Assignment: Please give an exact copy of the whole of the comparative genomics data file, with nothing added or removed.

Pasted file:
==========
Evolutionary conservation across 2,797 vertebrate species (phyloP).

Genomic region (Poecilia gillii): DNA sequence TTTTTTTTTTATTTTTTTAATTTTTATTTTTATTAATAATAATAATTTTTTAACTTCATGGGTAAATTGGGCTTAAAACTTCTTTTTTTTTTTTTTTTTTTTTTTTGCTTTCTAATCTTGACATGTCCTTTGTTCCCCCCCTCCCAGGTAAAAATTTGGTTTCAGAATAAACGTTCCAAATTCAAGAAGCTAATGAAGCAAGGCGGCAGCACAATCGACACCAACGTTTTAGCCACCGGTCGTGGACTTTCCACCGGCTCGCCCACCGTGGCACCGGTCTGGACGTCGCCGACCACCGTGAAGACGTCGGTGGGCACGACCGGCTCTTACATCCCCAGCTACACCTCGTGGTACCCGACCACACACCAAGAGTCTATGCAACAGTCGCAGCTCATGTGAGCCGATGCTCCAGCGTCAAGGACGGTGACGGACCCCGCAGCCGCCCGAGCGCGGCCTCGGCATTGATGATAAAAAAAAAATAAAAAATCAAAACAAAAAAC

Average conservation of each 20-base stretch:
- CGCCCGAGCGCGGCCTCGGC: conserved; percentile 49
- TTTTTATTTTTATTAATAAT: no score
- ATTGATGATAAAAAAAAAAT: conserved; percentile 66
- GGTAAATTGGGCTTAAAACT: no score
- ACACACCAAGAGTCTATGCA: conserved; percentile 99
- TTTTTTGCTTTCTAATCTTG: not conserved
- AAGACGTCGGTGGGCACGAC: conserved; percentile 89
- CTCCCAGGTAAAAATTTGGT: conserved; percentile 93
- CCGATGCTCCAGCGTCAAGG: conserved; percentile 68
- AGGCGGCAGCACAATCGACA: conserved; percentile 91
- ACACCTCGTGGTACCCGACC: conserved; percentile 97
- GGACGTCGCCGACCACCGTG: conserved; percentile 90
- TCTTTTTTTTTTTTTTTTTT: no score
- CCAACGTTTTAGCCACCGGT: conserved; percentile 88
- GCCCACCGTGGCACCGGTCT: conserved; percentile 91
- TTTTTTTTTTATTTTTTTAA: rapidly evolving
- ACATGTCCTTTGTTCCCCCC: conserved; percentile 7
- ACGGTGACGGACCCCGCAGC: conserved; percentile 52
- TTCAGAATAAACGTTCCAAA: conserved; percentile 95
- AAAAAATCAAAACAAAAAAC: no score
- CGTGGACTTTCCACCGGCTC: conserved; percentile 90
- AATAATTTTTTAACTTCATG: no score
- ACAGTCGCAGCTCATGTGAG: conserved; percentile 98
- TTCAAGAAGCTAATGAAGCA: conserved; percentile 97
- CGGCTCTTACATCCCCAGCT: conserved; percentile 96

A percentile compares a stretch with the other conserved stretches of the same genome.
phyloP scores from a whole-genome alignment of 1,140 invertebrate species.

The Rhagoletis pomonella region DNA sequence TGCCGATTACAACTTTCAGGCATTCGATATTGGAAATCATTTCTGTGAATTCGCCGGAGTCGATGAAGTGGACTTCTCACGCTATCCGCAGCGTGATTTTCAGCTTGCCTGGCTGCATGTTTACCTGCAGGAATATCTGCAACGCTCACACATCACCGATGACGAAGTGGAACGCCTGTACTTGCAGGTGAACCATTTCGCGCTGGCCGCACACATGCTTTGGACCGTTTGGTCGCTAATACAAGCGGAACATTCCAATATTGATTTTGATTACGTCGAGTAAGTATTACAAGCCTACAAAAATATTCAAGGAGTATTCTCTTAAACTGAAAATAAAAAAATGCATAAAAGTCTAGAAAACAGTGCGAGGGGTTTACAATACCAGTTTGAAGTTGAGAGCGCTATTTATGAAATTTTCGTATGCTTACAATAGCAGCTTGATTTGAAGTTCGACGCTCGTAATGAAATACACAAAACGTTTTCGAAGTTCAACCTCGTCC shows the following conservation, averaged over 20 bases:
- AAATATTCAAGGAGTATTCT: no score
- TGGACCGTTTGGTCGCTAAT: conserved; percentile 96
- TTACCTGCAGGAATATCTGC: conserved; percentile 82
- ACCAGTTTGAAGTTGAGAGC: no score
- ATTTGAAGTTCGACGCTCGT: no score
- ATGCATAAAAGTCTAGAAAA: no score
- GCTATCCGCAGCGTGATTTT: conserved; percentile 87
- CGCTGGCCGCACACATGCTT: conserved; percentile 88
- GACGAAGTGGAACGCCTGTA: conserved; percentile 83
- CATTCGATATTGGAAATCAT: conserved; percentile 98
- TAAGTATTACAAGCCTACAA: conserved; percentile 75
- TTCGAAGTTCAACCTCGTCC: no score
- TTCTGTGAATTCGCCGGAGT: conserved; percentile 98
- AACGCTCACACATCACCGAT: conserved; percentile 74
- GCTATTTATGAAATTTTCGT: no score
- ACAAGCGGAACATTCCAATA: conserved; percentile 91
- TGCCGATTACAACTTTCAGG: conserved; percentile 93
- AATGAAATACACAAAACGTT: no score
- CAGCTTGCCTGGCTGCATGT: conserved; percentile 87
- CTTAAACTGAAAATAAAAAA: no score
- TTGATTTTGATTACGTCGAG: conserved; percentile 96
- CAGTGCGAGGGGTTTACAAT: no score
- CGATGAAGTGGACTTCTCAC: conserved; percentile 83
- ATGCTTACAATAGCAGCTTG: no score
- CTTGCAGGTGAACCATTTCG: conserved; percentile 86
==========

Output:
Evolutionary conservation across 2,797 vertebrate species (phyloP).

Genomic region (Poecilia gillii): DNA sequence TTTTTTTTTTATTTTTTTAATTTTTATTTTTATTAATAATAATAATTTTTTAACTTCATGGGTAAATTGGGCTTAAAACTTCTTTTTTTTTTTTTTTTTTTTTTTTGCTTTCTAATCTTGACATGTCCTTTGTTCCCCCCCTCCCAGGTAAAAATTTGGTTTCAGAATAAACGTTCCAAATTCAAGAAGCTAATGAAGCAAGGCGGCAGCACAATCGACACCAACGTTTTAGCCACCGGTCGTGGACTTTCCACCGGCTCGCCCACCGTGGCACCGGTCTGGACGTCGCCGACCACCGTGAAGACGTCGGTGGGCACGACCGGCTCTTACATCCCCAGCTACACCTCGTGGTACCCGACCACACACCAAGAGTCTATGCAACAGTCGCAGCTCATGTGAGCCGATGCTCCAGCGTCAAGGACGGTGACGGACCCCGCAGCCGCCCGAGCGCGGCCTCGGCATTGATGATAAAAAAAAAATAAAAAATCAAAACAAAAAAC

Average conservation of each 20-base stretch:
- CGCCCGAGCGCGGCCTCGGC: conserved; percentile 49
- TTTTTATTTTTATTAATAAT: no score
- ATTGATGATAAAAAAAAAAT: conserved; percentile 66
- GGTAAATTGGGCTTAAAACT: no score
- ACACACCAAGAGTCTATGCA: conserved; percentile 99
- TTTTTTGCTTTCTAATCTTG: not conserved
- AAGACGTCGGTGGGCACGAC: conserved; percentile 89
- CTCCCAGGTAAAAATTTGGT: conserved; percentile 93
- CCGATGCTCCAGCGTCAAGG: conserved; percentile 68
- AGGCGGCAGCACAATCGACA: conserved; percentile 91
- ACACCTCGTGGTACCCGACC: conserved; percentile 97
- GGACGTCGCCGACCACCGTG: conserved; percentile 90
- TCTTTTTTTTTTTTTTTTTT: no score
- CCAACGTTTTAGCCACCGGT: conserved; percentile 88
- GCCCACCGTGGCACCGGTCT: conserved; percentile 91
- TTTTTTTTTTATTTTTTTAA: rapidly evolving
- ACATGTCCTTTGTTCCCCCC: conserved; percentile 7
- ACGGTGACGGACCCCGCAGC: conserved; percentile 52
- TTCAGAATAAACGTTCCAAA: conserved; percentile 95
- AAAAAATCAAAACAAAAAAC: no score
- CGTGGACTTTCCACCGGCTC: conserved; percentile 90
- AATAATTTTTTAACTTCATG: no score
- ACAGTCGCAGCTCATGTGAG: conserved; percentile 98
- TTCAAGAAGCTAATGAAGCA: conserved; percentile 97
- CGGCTCTTACATCCCCAGCT: conserved; percentile 96

A percentile compares a stretch with the other conserved stretches of the same genome.
phyloP scores from a whole-genome alignment of 1,140 invertebrate species.

The Rhagoletis pomonella region DNA sequence TGCCGATTACAACTTTCAGGCATTCGATATTGGAAATCATTTCTGTGAATTCGCCGGAGTCGATGAAGTGGACTTCTCACGCTATCCGCAGCGTGATTTTCAGCTTGCCTGGCTGCATGTTTACCTGCAGGAATATCTGCAACGCTCACACATCACCGATGACGAAGTGGAACGCCTGTACTTGCAGGTGAACCATTTCGCGCTGGCCGCACACATGCTTTGGACCGTTTGGTCGCTAATACAAGCGGAACATTCCAATATTGATTTTGATTACGTCGAGTAAGTATTACAAGCCTACAAAAATATTCAAGGAGTATTCTCTTAAACTGAAAATAAAAAAATGCATAAAAGTCTAGAAAACAGTGCGAGGGGTTTACAATACCAGTTTGAAGTTGAGAGCGCTATTTATGAAATTTTCGTATGCTTACAATAGCAGCTTGATTTGAAGTTCGACGCTCGTAATGAAATACACAAAACGTTTTCGAAGTTCAACCTCGTCC shows the following conservation, averaged over 20 bases:
- AAATATTCAAGGAGTATTCT: no score
- TGGACCGTTTGGTCGCTAAT: conserved; percentile 96
- TTACCTGCAGGAATATCTGC: conserved; percentile 82
- ACCAGTTTGAAGTTGAGAGC: no score
- ATTTGAAGTTCGACGCTCGT: no score
- ATGCATAAAAGTCTAGAAAA: no score
- GCTATCCGCAGCGTGATTTT: conserved; percentile 87
- CGCTGGCCGCACACATGCTT: conserved; percentile 88
- GACGAAGTGGAACGCCTGTA: conserved; percentile 83
- CATTCGATATTGGAAATCAT: conserved; percentile 98
- TAAGTATTACAAGCCTACAA: conserved; percentile 75
- TTCGAAGTTCAACCTCGTCC: no score
- TTCTGTGAATTCGCCGGAGT: conserved; percentile 98
- AACGCTCACACATCACCGAT: conserved; percentile 74
- GCTATTTATGAAATTTTCGT: no score
- ACAAGCGGAACATTCCAATA: conserved; percentile 91
- TGCCGATTACAACTTTCAGG: conserved; percentile 93
- AATGAAATACACAAAACGTT: no score
- CAGCTTGCCTGGCTGCATGT: conserved; percentile 87
- CTTAAACTGAAAATAAAAAA: no score
- TTGATTTTGATTACGTCGAG: conserved; percentile 96
- CAGTGCGAGGGGTTTACAAT: no score
- CGATGAAGTGGACTTCTCAC: conserved; percentile 83
- ATGCTTACAATAGCAGCTTG: no score
- CTTGCAGGTGAACCATTTCG: conserved; percentile 86